Khenis Jharkot village Mustang Nepal



Khenis , detail

 Jharkot Village


The moud’s Khenis faces have a strong similarity with some of the so called primitive or shamanistic masks of the nepalese more remote areas.


Kagbeni is a fortified two gates medioeval  village located in a strategic place at the cofluence of two river valleys, situated in a fertile area.

During the 19th century the human guards of the gates become superfluous and were replaced with two human figure moulded from clay each  named KHENIS or Ghost Eaters, primitive iconographic subjects probably remanants of the ancient BON religion.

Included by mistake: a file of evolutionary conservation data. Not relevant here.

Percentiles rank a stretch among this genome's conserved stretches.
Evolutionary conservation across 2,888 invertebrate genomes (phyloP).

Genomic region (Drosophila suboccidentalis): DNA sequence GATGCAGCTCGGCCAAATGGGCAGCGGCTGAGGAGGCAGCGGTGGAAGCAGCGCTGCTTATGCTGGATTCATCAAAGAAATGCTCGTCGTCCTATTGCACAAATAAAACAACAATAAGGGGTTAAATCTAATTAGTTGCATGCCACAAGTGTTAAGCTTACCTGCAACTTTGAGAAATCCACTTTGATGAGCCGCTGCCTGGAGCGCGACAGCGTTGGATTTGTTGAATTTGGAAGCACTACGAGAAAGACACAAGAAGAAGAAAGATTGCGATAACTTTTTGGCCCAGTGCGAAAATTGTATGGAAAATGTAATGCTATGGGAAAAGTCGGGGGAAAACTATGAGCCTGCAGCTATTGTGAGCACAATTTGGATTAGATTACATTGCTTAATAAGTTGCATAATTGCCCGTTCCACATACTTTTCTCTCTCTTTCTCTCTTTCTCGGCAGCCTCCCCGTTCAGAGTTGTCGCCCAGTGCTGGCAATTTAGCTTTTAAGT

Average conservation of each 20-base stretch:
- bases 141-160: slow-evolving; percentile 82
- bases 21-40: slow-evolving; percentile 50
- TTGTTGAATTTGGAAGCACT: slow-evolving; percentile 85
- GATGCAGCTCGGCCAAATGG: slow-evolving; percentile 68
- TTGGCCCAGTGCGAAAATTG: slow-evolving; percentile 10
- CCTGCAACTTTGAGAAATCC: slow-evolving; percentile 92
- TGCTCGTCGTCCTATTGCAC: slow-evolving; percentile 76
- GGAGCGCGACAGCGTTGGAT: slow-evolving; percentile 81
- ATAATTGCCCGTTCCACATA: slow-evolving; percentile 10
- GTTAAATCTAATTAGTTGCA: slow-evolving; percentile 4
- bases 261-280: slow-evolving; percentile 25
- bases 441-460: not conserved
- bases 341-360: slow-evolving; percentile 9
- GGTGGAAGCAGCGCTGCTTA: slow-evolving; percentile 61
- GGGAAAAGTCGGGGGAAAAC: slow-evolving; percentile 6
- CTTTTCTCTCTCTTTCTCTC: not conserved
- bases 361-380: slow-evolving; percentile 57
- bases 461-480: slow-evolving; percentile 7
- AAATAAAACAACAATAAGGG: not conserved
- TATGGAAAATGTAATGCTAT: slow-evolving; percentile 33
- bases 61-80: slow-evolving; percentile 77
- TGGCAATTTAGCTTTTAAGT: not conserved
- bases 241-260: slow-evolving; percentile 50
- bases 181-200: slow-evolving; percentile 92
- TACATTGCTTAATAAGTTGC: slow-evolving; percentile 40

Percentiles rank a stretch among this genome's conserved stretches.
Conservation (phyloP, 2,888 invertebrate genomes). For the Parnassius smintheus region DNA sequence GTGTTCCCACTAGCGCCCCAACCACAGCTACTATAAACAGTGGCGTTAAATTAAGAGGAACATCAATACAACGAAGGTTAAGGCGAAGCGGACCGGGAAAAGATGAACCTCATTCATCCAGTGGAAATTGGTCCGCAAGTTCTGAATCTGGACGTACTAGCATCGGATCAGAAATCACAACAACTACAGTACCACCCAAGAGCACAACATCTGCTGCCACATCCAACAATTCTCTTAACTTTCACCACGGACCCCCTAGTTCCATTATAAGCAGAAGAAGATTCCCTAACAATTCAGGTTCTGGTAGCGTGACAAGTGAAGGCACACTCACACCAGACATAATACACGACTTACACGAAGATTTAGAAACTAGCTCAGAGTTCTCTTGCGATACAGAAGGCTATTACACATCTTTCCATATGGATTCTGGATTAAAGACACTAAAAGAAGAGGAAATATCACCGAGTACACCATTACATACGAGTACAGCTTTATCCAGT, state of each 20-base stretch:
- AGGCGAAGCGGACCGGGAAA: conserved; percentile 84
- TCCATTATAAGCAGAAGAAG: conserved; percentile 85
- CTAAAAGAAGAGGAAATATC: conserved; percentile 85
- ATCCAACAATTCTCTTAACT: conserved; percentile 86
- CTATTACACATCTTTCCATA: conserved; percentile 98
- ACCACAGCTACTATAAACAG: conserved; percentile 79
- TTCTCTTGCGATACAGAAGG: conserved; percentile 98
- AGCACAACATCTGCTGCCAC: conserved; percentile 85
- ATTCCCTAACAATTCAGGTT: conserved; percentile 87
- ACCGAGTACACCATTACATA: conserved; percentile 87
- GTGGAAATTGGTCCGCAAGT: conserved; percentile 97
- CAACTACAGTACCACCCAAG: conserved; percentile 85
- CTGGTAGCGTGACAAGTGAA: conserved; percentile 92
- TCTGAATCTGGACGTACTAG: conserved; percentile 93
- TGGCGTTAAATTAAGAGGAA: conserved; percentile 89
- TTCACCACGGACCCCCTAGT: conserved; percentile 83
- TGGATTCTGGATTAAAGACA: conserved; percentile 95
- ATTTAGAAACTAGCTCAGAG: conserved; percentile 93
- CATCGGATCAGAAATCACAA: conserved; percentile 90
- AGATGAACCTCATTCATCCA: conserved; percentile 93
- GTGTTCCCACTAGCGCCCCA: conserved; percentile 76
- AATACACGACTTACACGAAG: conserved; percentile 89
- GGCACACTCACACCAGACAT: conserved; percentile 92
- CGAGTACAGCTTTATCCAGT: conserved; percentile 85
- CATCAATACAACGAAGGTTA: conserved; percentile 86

Kagbeni and Jharkot are among the vert few places in the Nepalese bhuddist area of infleunce in which are moulded complete protective primitive figure as well as the Khenis.

Smilar moud  representations, but limited to simple molded faces, can be found, however, one in the Mustang village of Tangbe, in which there is a face modelled in the moud, carved above the entrance of the village, to symbolise probably an ancestor, documented by Robert Powell.


The other provided by Henri Bancaud, represent’s human grotesque faces moulded on the earthen walls of the village of Stod-pa in the Nymba area, probably ‘used’ to keep away the deceased spirits (according the opinion of B.Goy,  ‘Wood sculpture in Nepal Jokers and Talismans’ 5 Continents edition)